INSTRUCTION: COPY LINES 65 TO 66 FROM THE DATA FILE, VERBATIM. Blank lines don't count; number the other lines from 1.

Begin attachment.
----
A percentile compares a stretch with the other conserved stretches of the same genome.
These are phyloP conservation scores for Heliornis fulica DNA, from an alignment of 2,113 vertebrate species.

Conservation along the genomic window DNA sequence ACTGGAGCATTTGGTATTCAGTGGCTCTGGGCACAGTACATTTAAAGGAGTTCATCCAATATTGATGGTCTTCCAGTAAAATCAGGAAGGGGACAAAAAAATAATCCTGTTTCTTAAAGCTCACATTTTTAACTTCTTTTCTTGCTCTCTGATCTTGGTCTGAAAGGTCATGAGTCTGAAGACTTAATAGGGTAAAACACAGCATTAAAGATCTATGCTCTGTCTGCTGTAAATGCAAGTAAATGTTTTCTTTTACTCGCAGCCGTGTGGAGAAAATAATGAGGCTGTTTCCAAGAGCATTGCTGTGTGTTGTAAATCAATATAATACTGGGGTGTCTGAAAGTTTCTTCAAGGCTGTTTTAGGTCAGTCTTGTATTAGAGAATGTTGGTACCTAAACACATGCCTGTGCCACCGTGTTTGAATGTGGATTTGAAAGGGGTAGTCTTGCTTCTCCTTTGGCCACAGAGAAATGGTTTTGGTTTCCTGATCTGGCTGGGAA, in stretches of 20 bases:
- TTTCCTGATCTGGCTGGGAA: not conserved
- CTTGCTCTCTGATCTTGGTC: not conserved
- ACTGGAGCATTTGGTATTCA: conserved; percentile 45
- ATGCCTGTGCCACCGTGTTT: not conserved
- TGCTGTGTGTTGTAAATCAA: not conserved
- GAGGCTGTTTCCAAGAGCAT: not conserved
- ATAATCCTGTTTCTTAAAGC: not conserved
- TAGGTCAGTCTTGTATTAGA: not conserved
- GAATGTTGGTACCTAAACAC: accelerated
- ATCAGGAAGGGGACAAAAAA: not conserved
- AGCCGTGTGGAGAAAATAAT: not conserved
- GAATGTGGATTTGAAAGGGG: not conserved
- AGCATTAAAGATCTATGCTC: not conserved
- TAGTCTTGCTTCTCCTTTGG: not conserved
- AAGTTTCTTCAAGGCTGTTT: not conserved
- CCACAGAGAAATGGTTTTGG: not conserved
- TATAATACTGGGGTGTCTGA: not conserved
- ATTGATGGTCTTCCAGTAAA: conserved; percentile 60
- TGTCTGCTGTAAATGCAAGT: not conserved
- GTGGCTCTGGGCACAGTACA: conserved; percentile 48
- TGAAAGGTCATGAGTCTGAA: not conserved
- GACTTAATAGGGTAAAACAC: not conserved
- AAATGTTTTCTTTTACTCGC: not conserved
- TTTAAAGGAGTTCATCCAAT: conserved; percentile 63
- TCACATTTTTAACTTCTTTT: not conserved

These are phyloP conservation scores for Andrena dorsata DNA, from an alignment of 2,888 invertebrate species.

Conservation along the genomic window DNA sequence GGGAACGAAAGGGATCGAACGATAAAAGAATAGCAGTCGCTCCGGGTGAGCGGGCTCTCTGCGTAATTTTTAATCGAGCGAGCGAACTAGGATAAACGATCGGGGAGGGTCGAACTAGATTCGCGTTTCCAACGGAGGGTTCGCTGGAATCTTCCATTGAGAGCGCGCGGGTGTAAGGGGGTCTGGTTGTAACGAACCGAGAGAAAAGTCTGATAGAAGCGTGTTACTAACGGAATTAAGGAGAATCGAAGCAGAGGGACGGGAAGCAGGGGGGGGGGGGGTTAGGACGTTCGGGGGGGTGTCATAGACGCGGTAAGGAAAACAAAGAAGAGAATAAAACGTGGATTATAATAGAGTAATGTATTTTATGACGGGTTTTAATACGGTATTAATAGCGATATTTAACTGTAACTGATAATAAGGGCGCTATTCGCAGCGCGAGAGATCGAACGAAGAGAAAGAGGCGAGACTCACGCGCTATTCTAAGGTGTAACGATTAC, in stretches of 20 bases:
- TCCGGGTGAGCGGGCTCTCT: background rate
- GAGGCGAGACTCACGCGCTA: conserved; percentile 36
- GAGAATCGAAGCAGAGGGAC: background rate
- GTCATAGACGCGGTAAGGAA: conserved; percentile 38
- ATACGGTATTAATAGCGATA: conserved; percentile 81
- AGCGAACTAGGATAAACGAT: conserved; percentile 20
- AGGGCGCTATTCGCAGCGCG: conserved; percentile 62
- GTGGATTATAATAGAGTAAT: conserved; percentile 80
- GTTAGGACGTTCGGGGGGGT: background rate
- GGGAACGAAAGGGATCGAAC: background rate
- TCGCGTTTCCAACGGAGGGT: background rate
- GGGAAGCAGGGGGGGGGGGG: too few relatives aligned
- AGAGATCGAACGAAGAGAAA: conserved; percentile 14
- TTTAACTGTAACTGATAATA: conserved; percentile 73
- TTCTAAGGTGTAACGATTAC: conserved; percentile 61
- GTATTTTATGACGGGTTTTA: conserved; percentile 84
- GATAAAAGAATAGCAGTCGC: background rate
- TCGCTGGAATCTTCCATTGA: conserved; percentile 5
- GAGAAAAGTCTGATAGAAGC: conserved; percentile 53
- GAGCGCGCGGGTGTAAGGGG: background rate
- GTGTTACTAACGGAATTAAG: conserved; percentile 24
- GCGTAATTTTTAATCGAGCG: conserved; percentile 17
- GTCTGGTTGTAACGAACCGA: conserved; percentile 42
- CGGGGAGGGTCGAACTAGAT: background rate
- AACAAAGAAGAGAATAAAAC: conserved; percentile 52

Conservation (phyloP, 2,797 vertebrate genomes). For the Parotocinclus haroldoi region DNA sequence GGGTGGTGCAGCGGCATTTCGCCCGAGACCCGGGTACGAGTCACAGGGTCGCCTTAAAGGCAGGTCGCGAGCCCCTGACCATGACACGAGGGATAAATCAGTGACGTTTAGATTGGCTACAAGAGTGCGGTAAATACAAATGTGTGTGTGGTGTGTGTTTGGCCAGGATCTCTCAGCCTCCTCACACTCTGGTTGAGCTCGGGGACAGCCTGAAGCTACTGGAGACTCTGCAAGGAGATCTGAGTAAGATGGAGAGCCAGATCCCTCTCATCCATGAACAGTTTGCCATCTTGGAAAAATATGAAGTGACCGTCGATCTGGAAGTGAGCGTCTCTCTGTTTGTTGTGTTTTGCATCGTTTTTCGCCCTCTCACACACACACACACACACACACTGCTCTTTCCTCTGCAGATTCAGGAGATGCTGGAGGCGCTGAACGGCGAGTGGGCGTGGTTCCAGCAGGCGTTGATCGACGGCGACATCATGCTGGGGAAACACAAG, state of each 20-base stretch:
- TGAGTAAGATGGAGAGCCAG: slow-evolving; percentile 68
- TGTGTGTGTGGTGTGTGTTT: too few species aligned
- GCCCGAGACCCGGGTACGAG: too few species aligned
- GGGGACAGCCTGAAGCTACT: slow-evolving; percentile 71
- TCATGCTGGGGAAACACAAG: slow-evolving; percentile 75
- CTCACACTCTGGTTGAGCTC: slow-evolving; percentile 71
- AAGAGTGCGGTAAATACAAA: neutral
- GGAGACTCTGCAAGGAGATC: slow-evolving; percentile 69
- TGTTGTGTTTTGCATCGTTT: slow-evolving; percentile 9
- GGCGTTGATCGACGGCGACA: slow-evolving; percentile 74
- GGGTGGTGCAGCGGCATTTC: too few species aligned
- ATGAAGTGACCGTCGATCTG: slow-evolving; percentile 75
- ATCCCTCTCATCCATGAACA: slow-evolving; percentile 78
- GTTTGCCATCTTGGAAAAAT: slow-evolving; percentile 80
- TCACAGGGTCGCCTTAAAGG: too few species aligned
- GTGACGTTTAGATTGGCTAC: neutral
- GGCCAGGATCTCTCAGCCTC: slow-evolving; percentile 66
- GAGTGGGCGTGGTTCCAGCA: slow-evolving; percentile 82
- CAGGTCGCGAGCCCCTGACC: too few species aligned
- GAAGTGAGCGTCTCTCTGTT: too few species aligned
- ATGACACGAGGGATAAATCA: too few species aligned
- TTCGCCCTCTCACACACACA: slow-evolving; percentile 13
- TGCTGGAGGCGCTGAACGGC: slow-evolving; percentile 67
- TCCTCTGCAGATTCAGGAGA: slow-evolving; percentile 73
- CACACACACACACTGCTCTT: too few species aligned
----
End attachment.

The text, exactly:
- TGTTGTGTTTTGCATCGTTT: slow-evolving; percentile 9
- GGCGTTGATCGACGGCGACA: slow-evolving; percentile 74